Wonderful Waste

Wonderful Waste with Five Mile Radius

Inspired by her time as an architect in India, Clare Kennedy based her own architecture and design studio on a Mahatma Gandhi principle; to build with materials found within a Five Mile Radius of their homes.

By using salvaged materials such as leftover concrete from building sites and low carbon bio-based materials, Five Mile Radius turns construction waste into bespoke, custom furniture made with extreme consideration of the product’s lifespan. Apart from that, the studio aims to inspire Australians to build using ethically sourced materials and revolutionise the Australian construction industry.

We’re really big believers that objects and materials hold stories. They hold meaning and relate to where they’ve come from as well.

Clare Kennedy

NTS caught up with Clare, our guest in our third Wonderful Waste episode, to talk about the history and growth of Five Mile Radius, what they are currently working on, and why sustainability in design is much needed.

NTS: Could you tell us more about how Five Mile Radius came about?
During my time in India, I travelled around a lot and I started cataloguing local materials and techniques, documenting the way that people would use their local resources to create buildings. As part of that process, I became very interested in the connection between designer and craftsman, along with the connection between the building and the maker.

That’s how Five Mile Radius really began—as a catalogue of building materials built from local resources. As part of that journey, I became aware of a Gandhi philosophy; trying to source materials from within a five mile radius of your site so you end up supporting your local economy and environment. Buildings look like they’ve come from a specific region, so they’re very culturally significant.

NTS: How has Five Mile Radius grown since you started it?
Five Mile Radius began in a shed on the outskirts of Brisbane and we were a team of young architects who would come together on the weekends to experiment with materials. We were going to build things together out of sustainable local materials from our city. We weren’t a business that was founded based on a strong economic prospect; more about trying to find a working business model that would allow us to maintain some of our ethics.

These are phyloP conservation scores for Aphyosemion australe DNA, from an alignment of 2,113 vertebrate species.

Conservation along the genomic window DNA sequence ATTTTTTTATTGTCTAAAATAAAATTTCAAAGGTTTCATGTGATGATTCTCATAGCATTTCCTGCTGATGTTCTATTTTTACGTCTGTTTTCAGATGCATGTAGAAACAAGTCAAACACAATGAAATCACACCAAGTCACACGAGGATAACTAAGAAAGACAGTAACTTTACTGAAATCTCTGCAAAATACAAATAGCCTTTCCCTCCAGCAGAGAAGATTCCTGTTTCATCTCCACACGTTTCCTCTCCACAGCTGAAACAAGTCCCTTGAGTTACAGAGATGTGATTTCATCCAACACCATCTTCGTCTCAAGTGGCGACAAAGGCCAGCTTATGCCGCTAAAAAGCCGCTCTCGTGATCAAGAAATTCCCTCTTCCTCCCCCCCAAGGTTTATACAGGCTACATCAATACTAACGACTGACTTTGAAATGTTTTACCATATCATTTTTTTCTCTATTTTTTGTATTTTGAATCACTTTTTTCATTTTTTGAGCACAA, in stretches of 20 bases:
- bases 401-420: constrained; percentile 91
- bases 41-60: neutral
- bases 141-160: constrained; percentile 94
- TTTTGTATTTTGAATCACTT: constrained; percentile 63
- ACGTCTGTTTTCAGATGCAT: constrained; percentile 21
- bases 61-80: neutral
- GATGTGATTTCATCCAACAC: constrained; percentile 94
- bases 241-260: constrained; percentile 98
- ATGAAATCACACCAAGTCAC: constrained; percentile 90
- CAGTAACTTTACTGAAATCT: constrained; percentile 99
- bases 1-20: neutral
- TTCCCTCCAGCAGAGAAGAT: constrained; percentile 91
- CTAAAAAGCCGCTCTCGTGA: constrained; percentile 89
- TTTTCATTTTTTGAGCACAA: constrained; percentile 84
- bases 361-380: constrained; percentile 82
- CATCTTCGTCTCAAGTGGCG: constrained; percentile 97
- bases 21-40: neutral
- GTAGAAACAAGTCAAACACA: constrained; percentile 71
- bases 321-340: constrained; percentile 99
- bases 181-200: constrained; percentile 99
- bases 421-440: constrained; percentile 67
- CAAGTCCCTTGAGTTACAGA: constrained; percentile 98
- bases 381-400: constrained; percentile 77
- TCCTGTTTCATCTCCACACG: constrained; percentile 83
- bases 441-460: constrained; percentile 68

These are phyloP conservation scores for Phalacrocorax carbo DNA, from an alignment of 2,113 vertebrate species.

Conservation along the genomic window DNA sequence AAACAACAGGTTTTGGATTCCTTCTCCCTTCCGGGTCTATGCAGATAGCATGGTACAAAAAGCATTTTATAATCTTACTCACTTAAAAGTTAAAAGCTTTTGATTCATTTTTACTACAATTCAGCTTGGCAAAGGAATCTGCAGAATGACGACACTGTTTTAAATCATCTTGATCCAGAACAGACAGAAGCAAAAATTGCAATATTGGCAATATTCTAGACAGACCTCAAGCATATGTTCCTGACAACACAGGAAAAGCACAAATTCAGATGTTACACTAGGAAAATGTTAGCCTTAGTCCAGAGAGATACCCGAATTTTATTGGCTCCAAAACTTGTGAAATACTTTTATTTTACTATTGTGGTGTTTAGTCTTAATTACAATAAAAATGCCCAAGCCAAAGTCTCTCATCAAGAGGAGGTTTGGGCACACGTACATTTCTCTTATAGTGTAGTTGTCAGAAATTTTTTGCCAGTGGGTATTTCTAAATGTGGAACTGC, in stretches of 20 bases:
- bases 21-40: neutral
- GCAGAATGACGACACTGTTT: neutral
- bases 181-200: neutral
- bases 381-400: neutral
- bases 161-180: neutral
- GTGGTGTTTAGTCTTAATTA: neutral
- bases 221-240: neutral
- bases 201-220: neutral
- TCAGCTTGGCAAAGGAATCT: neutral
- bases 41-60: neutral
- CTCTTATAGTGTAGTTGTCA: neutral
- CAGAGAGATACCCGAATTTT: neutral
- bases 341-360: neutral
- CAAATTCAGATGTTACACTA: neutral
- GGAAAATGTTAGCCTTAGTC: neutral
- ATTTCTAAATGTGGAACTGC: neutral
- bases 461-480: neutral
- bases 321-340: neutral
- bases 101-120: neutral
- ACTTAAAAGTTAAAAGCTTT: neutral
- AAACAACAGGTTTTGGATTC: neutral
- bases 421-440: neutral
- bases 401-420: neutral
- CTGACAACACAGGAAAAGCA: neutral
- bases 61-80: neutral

I think when we began, people reacted with a little bit of caution. However, it’s obvious now that trying to use more sustainable materials in construction is what we need to do. A lot of older architects may have felt there was a bit of naivety to what we were doing, but we were also speaking to a part of their past in architecture that they were interested in bringing back.

NTS: Where do you source recycled materials?
Well, we predominantly get our concrete from smaller-scale residential job sites. They’ll have 0.1 or anywhere up to a whole cubic metre left over. From one cubic metre of concrete, we can make 100 terrazzo tables (made with crushed brick, salvaged stone, and ceramic tiles), but we’re not quite set up to make that many tables at once. We’re working on ways to be able to take much larger quantities and salvage more waste concrete.

The premise of our waste range is that we’d rather make furniture as something that people will keep and hold on to; rather than concrete going into landfill, it becomes something that will last a lifetime.

Clare Kennedy

NTS: Are you working with more than waste concrete at the moment?
In terms of recycling and waste, hardwood timber needs more attention.

We became good friends with Kennedy’s Timbers, a recycled timber supplier that stores thousands of old telegraph poles, timbers that actually have an infinite lifespan if they’re looked after and treated appropriately. Kennedy’s Timbers are really interested in trying to reimagine and reuse this hardwood, so we thought, let’s create a furniture range from these telegraph poles which predominantly aren’t being used.

The design was a really fun process where the goal was to not waste any timber. We often sell the telegraph stools in pairs, as you get two stools from one log and they interlock. We burn the outside of the stools using a Japanese method for preserving timber, shou sugi ban, to give added durability to the surface and a uniform finish to these different types of timber exposed to all sorts of weathering conditions.

NTS: Any projects you’re currently working on?
Our architecture practice is currently working on a large hospitality project that’s informing the next range of furniture from our workshop. The push and pull between the two sides of the business keeps things dynamic.

We’re continuing to expand our concrete range, and looking at more timber furniture. We’re going to start working a little bit more with recovered steel, so you can expect to see a few more things happening there.

We’re also part of a team working on a multi-residential building in the centre of Brisbane, and our role there is to really help the architect understand and reduce the existing materials on site and source as many other ethical materials as we can.

NTS: Lastly, why do you think design has such a big role in pushing consumers and businesses towards sustainability?
Designers have a role to try and change consumer behaviour as much as possible because we’re still in this place where new means good. It’s really up to the designer to make sure that the materials the public are supplied with are doing more good than harm to the planet.

It’s our responsibility to provide consumers with products that are sourced responsibly and that we’ve considered what will happen if the products are no longer wanted.

Clare Kennedy

Interviewed by Colin Chee and Luke Clark.

Edited by Claryss Kuan for length and clarity.

Images by NeverTooSmall & Five Mile Radius